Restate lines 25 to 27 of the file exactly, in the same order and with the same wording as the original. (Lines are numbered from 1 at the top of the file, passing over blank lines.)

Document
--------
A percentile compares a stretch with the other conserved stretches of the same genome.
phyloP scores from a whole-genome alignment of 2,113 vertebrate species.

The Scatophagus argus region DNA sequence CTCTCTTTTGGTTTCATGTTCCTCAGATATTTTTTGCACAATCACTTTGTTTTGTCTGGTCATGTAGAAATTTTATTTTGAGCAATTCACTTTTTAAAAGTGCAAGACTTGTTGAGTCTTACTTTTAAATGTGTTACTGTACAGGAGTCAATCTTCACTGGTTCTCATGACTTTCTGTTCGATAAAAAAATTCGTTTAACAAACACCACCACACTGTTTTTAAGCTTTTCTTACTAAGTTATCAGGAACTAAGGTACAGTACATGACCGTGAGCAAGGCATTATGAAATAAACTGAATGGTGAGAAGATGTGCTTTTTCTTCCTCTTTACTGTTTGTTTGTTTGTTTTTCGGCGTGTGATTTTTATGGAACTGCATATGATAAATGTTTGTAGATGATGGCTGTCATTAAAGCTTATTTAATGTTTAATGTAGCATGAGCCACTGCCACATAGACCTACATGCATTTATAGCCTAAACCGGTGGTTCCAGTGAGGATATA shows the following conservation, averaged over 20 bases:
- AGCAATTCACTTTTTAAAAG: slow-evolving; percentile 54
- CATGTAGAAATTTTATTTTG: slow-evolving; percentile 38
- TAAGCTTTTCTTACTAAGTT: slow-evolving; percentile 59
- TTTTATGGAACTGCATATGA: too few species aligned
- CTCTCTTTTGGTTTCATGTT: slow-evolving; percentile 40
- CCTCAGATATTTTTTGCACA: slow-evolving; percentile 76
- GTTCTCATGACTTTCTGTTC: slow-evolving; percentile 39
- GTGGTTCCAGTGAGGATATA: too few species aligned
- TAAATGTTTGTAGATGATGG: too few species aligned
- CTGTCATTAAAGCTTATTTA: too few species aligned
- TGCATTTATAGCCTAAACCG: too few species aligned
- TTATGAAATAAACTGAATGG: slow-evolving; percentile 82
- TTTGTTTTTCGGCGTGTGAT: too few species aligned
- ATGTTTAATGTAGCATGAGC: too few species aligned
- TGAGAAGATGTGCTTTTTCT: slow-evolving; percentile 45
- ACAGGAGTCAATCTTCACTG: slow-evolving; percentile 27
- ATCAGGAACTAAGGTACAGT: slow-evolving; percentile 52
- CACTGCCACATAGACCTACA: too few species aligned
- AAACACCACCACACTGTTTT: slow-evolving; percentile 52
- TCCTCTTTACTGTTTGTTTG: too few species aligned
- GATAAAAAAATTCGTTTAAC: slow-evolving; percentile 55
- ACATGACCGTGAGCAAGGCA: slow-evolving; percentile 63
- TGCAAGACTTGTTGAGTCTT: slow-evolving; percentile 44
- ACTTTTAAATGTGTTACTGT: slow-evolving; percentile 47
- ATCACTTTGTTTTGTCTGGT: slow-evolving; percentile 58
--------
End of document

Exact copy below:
- ACATGACCGTGAGCAAGGCA: slow-evolving; percentile 63
- TGCAAGACTTGTTGAGTCTT: slow-evolving; percentile 44
- ACTTTTAAATGTGTTACTGT: slow-evolving; percentile 47